I've looked at various ways of logging in users and I'm wondering if I should write my own.
There are a lot of third party solutions that make it easy and cheap to get started, like Amazon Cognito and Auth0. But as easy as it is to get started, they all lock you in, make you reliant on their solutions and have terribly one sided user agreements (in their favor).
There are a some open source solutions that offer a complete experience out of the box, like Keycloak. It works but it's highly opinionated about flows like email verification and its freemarker templates would take a major effort to style as we want. ORY Kratos also comes to mind, but it's in the early stages and I don't want to rely on a project they I don't know at this point if it will be around in a few years. I hope it will because it looks promising.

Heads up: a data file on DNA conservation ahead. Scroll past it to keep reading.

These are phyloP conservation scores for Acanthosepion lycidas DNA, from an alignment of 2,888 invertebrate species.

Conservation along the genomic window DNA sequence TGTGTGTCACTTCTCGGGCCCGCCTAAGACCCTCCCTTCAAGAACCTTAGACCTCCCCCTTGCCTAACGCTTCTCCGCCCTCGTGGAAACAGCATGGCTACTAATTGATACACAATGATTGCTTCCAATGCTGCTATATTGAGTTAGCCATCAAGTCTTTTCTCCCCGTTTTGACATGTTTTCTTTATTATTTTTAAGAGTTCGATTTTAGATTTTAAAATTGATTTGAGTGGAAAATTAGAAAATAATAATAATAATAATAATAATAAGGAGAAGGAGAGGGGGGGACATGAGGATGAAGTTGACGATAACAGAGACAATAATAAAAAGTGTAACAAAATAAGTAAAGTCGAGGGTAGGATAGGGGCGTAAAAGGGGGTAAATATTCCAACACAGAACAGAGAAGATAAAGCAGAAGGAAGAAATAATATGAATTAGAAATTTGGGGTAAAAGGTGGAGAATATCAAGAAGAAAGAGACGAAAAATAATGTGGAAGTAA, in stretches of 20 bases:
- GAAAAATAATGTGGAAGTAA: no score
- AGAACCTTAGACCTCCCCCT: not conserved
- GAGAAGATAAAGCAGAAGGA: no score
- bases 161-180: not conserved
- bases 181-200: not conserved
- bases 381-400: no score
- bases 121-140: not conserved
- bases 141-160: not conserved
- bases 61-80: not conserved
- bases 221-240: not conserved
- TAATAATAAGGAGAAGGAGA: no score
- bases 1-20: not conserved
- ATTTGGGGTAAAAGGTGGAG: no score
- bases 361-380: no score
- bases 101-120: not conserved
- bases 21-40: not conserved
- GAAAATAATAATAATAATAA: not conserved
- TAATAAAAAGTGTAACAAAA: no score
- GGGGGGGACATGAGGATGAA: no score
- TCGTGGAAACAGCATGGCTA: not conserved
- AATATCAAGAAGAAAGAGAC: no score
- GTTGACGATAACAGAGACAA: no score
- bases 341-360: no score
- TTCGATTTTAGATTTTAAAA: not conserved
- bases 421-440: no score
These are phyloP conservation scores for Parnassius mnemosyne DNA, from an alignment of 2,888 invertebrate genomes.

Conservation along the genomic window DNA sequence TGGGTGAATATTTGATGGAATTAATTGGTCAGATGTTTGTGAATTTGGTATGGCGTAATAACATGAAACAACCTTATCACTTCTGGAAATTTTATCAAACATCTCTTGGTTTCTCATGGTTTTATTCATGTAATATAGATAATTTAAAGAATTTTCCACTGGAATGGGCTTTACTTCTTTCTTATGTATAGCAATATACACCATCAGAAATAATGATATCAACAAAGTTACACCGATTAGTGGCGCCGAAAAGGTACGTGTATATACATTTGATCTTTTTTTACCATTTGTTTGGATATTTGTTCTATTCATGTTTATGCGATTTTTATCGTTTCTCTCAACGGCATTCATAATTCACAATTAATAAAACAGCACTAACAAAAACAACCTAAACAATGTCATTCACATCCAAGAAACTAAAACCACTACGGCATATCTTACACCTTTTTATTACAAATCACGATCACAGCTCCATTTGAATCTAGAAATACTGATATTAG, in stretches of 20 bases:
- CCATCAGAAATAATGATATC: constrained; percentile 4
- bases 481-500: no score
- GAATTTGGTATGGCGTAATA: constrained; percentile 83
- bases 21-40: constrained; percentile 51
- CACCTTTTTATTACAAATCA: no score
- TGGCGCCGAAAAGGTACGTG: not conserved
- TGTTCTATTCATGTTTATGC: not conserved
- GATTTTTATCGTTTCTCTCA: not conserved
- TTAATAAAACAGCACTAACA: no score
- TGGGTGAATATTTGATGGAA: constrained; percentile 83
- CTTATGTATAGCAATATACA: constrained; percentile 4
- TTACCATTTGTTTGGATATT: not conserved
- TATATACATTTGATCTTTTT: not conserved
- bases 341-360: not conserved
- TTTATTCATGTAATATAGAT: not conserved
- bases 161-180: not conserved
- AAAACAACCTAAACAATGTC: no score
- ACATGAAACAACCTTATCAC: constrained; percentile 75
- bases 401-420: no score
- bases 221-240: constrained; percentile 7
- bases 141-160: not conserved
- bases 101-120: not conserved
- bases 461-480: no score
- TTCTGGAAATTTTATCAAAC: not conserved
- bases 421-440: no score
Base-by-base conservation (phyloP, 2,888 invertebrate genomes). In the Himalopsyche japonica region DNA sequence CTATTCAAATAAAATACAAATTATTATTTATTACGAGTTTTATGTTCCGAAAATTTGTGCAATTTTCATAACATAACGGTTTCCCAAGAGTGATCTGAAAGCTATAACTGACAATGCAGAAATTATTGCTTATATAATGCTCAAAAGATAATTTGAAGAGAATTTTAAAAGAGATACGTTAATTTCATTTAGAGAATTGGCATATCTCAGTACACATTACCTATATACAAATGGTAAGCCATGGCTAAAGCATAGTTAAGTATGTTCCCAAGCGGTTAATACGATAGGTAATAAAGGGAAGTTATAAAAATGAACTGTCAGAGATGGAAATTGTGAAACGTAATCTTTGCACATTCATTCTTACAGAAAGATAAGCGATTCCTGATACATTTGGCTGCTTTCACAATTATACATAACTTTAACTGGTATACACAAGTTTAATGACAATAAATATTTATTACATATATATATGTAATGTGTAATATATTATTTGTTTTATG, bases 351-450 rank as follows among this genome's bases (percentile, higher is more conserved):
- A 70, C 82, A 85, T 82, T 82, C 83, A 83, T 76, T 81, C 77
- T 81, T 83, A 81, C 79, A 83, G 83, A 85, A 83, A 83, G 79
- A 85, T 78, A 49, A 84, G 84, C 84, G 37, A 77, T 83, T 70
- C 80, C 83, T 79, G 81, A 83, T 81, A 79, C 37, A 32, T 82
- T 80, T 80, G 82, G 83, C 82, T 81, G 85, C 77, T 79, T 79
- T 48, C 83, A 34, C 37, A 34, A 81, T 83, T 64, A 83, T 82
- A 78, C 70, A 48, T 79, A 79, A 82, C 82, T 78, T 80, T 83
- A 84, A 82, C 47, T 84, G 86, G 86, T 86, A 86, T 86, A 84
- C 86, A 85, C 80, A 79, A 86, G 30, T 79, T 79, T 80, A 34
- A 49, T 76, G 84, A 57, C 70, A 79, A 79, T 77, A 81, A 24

Spring Security used to be an option but unfortunately their current solution is deprecated.
So... should I roll my own?
It seems like bad practice, but I find it difficult to find concrete arguments. If I google the question, I find arguments against in house authentication solutions like having to hash passwords and having to write features like email verification and password reset. However, all of these would be easy to implement, so these particular examples aren't convincing reasons not to create an in house solution.
But maybe there are a lot of unknown unknowns that I should worry about?
For instance, OAuth / OIDC + PKCE have some complex flows that I can't claim to understand. Maybe these are all things we need, or maybe they're not.
What are your thoughts? Is an in house authentication solution feasible? Or should I forget about it, bite the bullet and put an Amazon/Auth0 snare around my neck? Other solutions?